• CDC - Influenza Outbreak Management in Long-Term Care Facilities

    Thursday January 5, 2012

    Influenza can spread quickly and have serious consequences in long-term care facilities, putting residents - especially those with certain medical conditions at greater risk of developing complications like pneumonia and bronchitis. The flu also can make chronic health problems worse and may result in hospitalization and sometimes even death.

    The January 6, 2012 Morbidity and Mortality Weekly Report includes a report that highlights the importance of having and following an influenza outbreak management strategy.

    CDC has posted consolidated influenza outbreak management guidance for long-term care facilities at: www.cdc.gov/flu/professionals/infectioncontrol/ltc-facility-guidance.htm

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  • Federal Requirements for the IDR Process

    Wednesday January 4, 2012

    Federal Requirements for the Independent Informal Dispute Resolution Process

    New regulations have been added at 42 CFR, Sections 488.331 and 488.431 as required under section 6111 of the Patient Protection and Affordable Care Act of 2010 enacted on March 23, 2010. This memorandum provides interim advanced guidance regarding the Federal requirements for the Independent IDR Process for nursing homes.

    The Centers for Medicare & Medicaid Services (CMS) is in the process of updating the SOM to reflect the new regulations found at 42 CFR Sections 488.331 and 488.431. An advance copy of the interim guidance is attached to the memorandum.

    IDR S&C Letter Dec 2011

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  • Medicare S&C Budget FY 2012

    Wednesday January 4, 2012

    CMS Issues New Guidance for 2012 Medicare S&C Budget

    The Centers for Medicare and Medicaid services (CMS) issued a new S&C memorandum on December 9, 2011 related to the Survey and Certification Budget for Physical Year 2012. The memorandum states that CMS is exploring methods to increase the focus on certain high priority areas. To make possible such increased focus and to accommodate the budget constraints, they are examining ways to reduce surveyor time in areas of lower risk. Particular areas in which they seek to increase the focus include:

    • Poorly Performing Nursing Homes
    • Inappropriate Anti-Psychotic Use
    • Avoidable Falls

      The effective date of this material is January 1, 2012.  

    For more details see attached memorandum.

    FY 2012 Medicare S&C Budget

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  • Smoking Safety in Long Term Care

    Wednesday January 4, 2012

    Smoking Safety in Long Term Care

    The Centers for Medicare and Medicaid Services (CMS) issued a Survey & Certification (S&C) Memorandum November 10, 2011 reminding both surveyors and facilities of the importance of smoking safety for residents who smoke. The S&C memo reviews some of the information contained in the Surveyor Guidance for F323 - Accidents & Supervision.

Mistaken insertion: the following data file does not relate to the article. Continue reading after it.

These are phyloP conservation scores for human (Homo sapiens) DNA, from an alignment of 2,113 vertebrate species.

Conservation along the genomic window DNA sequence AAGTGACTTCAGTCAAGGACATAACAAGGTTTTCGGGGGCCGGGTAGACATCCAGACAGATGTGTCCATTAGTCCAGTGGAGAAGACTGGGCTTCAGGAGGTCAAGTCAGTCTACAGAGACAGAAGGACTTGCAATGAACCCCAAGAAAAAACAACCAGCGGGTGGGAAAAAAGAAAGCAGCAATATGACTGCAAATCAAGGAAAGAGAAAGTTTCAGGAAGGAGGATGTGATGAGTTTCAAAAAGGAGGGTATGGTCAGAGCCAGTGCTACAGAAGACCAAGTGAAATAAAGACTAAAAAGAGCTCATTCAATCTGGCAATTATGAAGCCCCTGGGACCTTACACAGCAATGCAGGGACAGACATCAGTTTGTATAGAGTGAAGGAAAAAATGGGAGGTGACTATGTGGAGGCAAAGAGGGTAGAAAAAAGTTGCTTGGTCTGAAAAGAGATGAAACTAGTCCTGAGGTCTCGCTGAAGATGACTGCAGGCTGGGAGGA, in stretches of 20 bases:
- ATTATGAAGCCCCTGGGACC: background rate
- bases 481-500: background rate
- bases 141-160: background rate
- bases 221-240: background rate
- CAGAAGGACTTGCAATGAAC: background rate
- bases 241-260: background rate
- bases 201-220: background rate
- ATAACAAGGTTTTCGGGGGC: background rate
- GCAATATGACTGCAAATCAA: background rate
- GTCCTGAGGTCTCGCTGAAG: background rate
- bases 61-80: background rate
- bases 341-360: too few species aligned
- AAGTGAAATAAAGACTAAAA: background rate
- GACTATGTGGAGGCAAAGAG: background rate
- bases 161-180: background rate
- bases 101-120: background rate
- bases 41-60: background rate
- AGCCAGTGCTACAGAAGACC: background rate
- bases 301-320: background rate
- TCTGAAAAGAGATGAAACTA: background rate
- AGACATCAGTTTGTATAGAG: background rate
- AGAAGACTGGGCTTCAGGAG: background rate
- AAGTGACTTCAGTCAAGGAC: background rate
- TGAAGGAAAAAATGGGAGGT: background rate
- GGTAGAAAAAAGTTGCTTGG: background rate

Smoking Safety in Long Term Care

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  • Dining Practice Standards 2011

    Wednesday January 4, 2012

    Pioneer Network Announces New Dining Practices Standards 

    The Pioneer Network announced that its Food and Dining Clinical Standards Task Force: A Rothschild Regulatory Task Force has finalized new Dining Practice Standards agreed to by twelve national clinical standard-setting associations. These nationally agreed upon new food and dining standards of practice support individualized care and self-directed living versus traditional diagnosis-focused treatment for people living in nursing home. The New Dining Practice Standards document reflects evidence-based research available to-date as well as current thinking.

    The Pioneer Network stated that the importance of these new agreed upon clinical standards cannot be overstated as food and dining are an integral part of individualized care and self-directed living for people living in nursing homes.

    Pioneer Network plans to submit the new Dining Practice Standards to CMS, FDA, CDC and the long-term care community at large.  It is anticipated that CMS will refer to these new agreed-upon standards of practice within long term care interpretive guidance where they fit as CMS usually refers to the current standards of practice set by the clinicians who work within the long term care field. It is the goal of the Task Force that surveyors, clinicians and interdisciplinary team members will put these new standards into practice in order to continue their efforts to improve quality of life for those living in nursing homes across the country.

    New Dining Practice Standards 8-26-11

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  • OSHA Press Release 2011

    Wednesday January 4, 2012

    OSHA to Focus on Nursing Home

    The Occupational Safety and Health Administration will soon launch the National Emphasis Program on Nursing Homes and Residential Care Facilities. This is in response to what OSHA sees as higher than average incidents of occupational injuries and illnesses among health care support workers. Through this initiative, they will increase inspections of these facilities, focusing on back injuries from resident handling or lifting patients; exposure to bloodborne pathogens and other infectious diseases; workplace violence; and slips, trips and falls.

    See OSHA Press Release 2011 for more details.